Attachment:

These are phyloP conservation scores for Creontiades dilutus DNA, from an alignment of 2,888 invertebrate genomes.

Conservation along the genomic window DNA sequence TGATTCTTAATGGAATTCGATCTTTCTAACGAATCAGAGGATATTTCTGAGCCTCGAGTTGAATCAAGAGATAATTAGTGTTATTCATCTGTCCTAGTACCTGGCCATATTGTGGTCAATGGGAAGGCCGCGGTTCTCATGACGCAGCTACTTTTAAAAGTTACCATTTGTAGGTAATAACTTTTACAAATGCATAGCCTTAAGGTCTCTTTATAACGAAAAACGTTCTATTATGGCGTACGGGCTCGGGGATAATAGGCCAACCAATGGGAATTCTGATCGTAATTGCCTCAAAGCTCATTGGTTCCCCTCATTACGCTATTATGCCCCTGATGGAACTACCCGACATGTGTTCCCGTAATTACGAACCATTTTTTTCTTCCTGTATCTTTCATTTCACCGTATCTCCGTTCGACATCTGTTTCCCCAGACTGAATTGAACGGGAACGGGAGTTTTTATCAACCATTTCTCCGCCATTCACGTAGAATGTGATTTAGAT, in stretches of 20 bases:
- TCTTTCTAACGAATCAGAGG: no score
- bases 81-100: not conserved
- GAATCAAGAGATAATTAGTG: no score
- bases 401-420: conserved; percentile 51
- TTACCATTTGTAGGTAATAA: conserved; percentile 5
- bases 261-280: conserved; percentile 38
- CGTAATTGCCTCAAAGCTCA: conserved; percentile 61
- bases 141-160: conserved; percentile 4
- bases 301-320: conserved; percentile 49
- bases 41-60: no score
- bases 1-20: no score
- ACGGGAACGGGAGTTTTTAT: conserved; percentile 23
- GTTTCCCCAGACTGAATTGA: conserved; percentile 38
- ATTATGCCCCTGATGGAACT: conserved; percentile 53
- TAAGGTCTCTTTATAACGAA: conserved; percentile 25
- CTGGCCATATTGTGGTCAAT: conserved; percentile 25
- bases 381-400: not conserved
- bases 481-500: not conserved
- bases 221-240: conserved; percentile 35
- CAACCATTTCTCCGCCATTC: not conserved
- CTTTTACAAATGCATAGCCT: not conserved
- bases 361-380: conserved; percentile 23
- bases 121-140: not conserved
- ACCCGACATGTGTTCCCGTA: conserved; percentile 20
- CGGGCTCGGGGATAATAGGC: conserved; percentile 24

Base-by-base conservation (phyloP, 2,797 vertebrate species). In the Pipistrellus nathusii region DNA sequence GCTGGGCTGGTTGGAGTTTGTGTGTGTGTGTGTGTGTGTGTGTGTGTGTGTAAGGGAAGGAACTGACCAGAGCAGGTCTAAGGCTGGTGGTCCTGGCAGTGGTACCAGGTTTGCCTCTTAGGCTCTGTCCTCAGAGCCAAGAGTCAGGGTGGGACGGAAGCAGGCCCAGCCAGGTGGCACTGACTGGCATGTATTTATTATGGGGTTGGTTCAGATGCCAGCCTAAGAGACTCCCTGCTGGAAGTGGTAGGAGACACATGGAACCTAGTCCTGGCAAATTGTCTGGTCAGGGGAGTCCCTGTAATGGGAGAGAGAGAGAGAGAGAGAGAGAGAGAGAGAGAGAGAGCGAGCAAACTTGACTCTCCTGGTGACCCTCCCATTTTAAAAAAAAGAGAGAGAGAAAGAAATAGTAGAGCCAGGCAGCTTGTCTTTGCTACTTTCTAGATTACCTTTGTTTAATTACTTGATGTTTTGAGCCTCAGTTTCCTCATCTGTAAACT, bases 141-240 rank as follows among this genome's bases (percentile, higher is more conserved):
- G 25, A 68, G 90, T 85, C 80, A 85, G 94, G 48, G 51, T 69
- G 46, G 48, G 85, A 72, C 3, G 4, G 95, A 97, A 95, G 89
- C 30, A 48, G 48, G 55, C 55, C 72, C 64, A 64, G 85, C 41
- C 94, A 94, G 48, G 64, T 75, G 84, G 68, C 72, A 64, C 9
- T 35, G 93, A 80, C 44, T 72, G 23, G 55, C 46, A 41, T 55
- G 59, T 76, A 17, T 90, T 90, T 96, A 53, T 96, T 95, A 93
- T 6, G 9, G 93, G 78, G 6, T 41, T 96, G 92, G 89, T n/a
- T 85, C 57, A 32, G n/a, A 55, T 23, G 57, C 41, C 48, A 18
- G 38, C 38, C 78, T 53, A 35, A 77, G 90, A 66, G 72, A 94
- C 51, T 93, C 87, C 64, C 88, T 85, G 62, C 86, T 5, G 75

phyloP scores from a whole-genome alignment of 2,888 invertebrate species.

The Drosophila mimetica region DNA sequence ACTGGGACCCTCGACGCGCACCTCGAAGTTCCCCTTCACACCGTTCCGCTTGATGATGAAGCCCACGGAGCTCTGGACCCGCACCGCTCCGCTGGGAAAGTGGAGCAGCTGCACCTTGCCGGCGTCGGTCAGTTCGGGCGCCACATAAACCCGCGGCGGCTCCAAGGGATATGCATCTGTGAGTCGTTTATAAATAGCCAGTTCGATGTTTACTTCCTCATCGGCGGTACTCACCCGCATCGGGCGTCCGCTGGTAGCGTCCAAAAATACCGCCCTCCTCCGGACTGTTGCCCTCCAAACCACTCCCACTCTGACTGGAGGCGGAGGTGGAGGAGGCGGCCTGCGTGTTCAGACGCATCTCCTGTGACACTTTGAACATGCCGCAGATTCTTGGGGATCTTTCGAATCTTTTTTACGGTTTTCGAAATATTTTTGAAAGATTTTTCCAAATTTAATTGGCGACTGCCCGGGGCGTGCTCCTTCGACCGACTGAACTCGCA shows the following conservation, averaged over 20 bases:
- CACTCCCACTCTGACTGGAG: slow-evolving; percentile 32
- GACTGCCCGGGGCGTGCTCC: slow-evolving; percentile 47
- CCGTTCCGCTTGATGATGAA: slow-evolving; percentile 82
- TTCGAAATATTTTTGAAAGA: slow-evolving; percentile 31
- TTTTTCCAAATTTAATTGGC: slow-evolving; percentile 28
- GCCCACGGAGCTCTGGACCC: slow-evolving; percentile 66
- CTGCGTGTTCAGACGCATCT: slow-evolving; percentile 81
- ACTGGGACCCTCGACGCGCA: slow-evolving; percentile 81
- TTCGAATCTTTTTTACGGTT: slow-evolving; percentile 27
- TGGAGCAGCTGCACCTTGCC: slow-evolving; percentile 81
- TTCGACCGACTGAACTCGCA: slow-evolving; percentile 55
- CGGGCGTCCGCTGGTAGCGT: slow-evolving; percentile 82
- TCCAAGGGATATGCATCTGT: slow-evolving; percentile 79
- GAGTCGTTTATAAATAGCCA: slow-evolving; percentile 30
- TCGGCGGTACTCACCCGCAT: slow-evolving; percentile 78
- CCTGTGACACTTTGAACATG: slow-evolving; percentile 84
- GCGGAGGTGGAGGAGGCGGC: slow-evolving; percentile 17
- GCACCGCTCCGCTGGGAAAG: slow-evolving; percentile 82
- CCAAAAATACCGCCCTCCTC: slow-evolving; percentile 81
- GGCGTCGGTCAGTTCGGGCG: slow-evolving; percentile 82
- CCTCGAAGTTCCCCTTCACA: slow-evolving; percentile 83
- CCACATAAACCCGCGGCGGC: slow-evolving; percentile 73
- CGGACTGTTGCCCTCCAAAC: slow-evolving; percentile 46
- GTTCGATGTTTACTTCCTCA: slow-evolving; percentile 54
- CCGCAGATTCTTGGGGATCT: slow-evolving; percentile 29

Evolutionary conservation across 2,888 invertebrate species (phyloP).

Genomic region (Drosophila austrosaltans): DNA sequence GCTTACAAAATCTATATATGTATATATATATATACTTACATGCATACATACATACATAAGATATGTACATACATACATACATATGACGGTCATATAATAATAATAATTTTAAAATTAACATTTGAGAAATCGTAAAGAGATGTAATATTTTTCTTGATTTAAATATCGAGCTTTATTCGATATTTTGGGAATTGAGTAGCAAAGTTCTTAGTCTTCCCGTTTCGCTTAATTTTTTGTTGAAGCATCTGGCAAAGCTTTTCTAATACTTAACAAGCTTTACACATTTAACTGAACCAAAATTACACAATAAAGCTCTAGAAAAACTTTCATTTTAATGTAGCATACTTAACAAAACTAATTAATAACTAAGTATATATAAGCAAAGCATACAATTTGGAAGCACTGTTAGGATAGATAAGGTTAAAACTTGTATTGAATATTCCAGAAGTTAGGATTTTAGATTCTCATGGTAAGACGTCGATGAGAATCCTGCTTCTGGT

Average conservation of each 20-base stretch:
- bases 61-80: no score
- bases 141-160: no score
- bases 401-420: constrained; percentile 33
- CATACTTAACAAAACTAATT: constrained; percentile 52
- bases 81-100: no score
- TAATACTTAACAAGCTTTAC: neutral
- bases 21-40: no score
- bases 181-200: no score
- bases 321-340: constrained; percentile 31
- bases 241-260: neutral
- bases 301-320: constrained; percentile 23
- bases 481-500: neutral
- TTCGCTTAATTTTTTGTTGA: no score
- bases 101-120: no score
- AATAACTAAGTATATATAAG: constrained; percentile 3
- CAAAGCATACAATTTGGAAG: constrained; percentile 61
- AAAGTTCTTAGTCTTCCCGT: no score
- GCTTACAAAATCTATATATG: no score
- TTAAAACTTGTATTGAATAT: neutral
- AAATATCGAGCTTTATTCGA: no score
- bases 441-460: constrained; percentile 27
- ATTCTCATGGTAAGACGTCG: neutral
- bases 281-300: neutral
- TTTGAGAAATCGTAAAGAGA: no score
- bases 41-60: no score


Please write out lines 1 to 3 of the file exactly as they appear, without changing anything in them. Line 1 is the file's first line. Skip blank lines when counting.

These are phyloP conservation scores for Creontiades dilutus DNA, from an alignment of 2,888 invertebrate genomes.

Conservation along the genomic window DNA sequence TGATTCTTAATGGAATTCGATCTTTCTAACGAATCAGAGGATATTTCTGAGCCTCGAGTTGAATCAAGAGATAATTAGTGTTATTCATCTGTCCTAGTACCTGGCCATATTGTGGTCAATGGGAAGGCCGCGGTTCTCATGACGCAGCTACTTTTAAAAGTTACCATTTGTAGGTAATAACTTTTACAAATGCATAGCCTTAAGGTCTCTTTATAACGAAAAACGTTCTATTATGGCGTACGGGCTCGGGGATAATAGGCCAACCAATGGGAATTCTGATCGTAATTGCCTCAAAGCTCATTGGTTCCCCTCATTACGCTATTATGCCCCTGATGGAACTACCCGACATGTGTTCCCGTAATTACGAACCATTTTTTTCTTCCTGTATCTTTCATTTCACCGTATCTCCGTTCGACATCTGTTTCCCCAGACTGAATTGAACGGGAACGGGAGTTTTTATCAACCATTTCTCCGCCATTCACGTAGAATGTGATTTAGAT, in stretches of 20 bases:
- TCTTTCTAACGAATCAGAGG: no score